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This Week in PNAS: Nov 28, 2017

In the early, online edition of Proceedings of the National Academy of Sciences, researchers from Canada and French Polynesia outline efforts to profile epigenetic differences in Coho salmon (Oncorhynchus kisutch) reared in hatcheries relative to wild salmon. The team reasoned that methylation changes might be one reason that hatchery-reared Pacific salmon tend to fare worse fitness-wise than wild salmon stocks. The investigators used reduced-representation bisulfite sequencing to profile genome-wide methylation in dorsal muscle samples from 40 juvenile Coho salmon from two sites in Canada's British Columbia province. Methylation appeared to vary with both geography and rearing environment, the authors note, pointing to captive rearing-related epigenetic shifts as a "potential explanatory mechanism" for fitness dips in hatchery-reared salmon.

A team from the US, Sweden, and Germany consider post-transcriptional messenger RNA alterations, particularly RNA editing, in macrophage immune cells and other cell types. Using PCR-based approaches, the researchers explored these so-called epitranscriptomic patterns in macrophages and other immune cell types. Through a series of follow-up experiments, they teased out APOBEC1 enzyme contributions to RNA editing in bone marrow-derived macrophages, for example, as well as the consequences for gene expression, phagocytosis functions, and other immune processes. The authors note that APOBEC1 editing also appears to prompt a rise in pro-inflammatory monocyte cells, hinting at possible ties to some chronic conditions.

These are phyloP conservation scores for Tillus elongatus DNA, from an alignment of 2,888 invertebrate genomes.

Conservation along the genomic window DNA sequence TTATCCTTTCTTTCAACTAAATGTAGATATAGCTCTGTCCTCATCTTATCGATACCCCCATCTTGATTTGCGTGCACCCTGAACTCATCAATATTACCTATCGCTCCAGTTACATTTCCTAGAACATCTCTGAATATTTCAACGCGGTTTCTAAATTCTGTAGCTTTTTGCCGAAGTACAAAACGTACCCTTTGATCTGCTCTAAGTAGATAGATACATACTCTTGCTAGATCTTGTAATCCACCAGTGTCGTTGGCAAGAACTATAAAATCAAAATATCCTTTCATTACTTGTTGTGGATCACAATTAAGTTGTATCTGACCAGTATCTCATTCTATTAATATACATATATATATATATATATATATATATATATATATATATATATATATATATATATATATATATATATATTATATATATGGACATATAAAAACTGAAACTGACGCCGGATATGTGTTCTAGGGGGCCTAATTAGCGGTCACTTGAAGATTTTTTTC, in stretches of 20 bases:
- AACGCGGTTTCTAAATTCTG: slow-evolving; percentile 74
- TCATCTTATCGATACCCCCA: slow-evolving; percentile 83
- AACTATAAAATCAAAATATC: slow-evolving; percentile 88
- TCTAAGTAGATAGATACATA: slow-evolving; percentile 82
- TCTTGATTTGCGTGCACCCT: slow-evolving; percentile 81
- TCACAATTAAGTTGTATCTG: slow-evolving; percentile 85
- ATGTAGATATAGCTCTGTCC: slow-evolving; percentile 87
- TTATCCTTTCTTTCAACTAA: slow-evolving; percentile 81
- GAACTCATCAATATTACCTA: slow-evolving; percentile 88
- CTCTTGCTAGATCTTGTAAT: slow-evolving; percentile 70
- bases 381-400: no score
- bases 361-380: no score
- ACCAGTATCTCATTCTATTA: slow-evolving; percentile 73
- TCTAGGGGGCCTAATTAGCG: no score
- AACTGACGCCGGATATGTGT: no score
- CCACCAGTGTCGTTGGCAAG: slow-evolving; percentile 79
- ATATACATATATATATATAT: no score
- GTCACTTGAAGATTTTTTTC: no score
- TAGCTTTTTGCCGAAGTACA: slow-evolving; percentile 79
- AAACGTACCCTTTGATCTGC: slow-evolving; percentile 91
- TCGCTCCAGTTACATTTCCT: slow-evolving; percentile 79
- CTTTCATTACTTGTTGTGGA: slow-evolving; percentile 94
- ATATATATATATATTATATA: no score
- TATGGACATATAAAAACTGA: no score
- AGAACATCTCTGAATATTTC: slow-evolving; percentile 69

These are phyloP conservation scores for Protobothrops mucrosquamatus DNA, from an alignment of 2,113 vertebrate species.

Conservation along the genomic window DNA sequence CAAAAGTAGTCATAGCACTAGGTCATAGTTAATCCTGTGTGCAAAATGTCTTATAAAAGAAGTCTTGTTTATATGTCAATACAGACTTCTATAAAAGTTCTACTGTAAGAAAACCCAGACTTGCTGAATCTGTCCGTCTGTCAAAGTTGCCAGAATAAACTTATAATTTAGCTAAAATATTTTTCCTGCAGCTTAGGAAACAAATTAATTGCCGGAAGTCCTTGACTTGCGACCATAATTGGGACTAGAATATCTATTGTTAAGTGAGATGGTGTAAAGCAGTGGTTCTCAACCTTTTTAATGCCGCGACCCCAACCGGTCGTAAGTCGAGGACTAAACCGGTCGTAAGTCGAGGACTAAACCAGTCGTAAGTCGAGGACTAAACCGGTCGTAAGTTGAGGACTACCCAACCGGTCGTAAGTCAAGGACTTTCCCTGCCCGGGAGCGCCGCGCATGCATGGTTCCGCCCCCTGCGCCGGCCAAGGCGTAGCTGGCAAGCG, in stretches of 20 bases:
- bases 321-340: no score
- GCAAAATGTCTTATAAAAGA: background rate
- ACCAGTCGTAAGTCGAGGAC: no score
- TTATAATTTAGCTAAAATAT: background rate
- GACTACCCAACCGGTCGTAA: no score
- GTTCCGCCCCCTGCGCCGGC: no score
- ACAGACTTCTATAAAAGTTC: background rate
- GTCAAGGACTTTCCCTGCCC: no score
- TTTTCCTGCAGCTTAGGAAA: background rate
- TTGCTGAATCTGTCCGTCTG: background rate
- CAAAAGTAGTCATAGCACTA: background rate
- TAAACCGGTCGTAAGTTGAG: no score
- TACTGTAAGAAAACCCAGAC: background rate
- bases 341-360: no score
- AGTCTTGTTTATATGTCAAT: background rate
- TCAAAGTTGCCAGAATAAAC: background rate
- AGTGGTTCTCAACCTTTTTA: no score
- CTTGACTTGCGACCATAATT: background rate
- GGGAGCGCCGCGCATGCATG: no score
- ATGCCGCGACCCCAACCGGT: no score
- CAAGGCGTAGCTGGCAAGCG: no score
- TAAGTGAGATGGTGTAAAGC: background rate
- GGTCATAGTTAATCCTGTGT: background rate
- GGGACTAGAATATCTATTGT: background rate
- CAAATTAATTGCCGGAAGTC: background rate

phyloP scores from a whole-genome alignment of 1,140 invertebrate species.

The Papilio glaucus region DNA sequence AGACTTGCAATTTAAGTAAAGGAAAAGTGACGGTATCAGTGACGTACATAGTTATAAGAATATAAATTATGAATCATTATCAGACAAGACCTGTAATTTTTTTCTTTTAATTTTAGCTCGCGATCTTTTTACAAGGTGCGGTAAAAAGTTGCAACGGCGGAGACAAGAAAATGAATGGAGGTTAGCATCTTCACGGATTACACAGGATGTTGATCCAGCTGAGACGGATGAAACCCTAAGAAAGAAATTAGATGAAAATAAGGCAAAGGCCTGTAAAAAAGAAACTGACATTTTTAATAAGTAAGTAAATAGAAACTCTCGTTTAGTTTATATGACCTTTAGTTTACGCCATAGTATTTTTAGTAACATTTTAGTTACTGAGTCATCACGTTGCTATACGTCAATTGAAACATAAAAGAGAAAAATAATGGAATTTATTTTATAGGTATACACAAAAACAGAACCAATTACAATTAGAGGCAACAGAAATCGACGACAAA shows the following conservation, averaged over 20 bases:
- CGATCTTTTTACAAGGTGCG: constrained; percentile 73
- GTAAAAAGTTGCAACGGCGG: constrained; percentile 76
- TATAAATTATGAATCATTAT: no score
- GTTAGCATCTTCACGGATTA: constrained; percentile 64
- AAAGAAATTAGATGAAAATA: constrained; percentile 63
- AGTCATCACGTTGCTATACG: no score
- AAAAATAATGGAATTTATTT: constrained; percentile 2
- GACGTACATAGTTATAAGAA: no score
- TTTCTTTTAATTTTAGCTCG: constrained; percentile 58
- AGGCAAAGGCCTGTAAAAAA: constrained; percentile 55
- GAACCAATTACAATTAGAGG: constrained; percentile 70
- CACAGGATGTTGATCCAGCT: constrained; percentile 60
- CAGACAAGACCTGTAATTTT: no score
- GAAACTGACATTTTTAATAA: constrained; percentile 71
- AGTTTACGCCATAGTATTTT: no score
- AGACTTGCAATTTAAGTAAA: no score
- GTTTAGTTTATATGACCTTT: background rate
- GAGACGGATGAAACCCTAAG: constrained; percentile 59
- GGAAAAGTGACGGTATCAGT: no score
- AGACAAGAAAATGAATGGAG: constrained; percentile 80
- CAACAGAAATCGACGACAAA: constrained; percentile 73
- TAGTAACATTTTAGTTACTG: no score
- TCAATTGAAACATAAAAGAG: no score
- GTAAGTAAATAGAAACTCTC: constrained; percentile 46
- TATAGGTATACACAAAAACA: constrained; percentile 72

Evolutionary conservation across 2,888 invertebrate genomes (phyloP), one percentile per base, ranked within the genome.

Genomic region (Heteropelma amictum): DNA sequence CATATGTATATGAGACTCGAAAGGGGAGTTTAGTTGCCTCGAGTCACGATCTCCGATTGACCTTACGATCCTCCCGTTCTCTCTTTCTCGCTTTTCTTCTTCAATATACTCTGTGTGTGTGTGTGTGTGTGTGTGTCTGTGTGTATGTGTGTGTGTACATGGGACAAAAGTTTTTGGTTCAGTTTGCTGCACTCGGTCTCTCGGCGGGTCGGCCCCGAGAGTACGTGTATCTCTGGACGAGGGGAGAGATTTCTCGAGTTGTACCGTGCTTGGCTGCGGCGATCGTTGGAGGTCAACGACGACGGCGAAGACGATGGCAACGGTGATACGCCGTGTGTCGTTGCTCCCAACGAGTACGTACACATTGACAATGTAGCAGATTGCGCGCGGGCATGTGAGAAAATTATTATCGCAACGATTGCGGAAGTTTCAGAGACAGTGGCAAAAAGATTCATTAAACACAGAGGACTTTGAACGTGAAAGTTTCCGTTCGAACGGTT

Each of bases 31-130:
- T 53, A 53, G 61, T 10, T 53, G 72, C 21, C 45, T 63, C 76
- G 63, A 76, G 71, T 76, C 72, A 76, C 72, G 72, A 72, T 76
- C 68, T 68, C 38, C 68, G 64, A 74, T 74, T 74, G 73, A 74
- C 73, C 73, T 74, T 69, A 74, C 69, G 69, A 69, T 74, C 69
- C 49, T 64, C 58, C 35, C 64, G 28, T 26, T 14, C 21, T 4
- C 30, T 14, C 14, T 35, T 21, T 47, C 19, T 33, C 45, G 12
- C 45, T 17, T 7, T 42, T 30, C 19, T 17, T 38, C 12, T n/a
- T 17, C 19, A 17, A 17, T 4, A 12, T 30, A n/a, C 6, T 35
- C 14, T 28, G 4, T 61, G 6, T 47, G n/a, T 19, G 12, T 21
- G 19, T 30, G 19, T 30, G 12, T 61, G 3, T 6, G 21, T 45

National Cancer Institute researchers explore regulatory factors impacting cytotoxic differentiation by CD8+ T cells in the immune system. When it compared array-based gene expression profiles for T cells that differentiated into cytotoxic effector cells and T cells that did not express cytotoxic genes, the team identified 269 differentially expressed genes. While transcription factors such as Runx3 appeared to prompt expression of the cytotoxic gene set, the authors found evidence for cytotoxic gene repression by the STAT3 and ROR-gamma-t transcription factors, which are also involved in producing a pro-inflammatory IL-17 interleukin. "These results highlight the role of the inflammatory environment on T cell responses," they write, "and have implications for the development of T cell-based immunotherapies."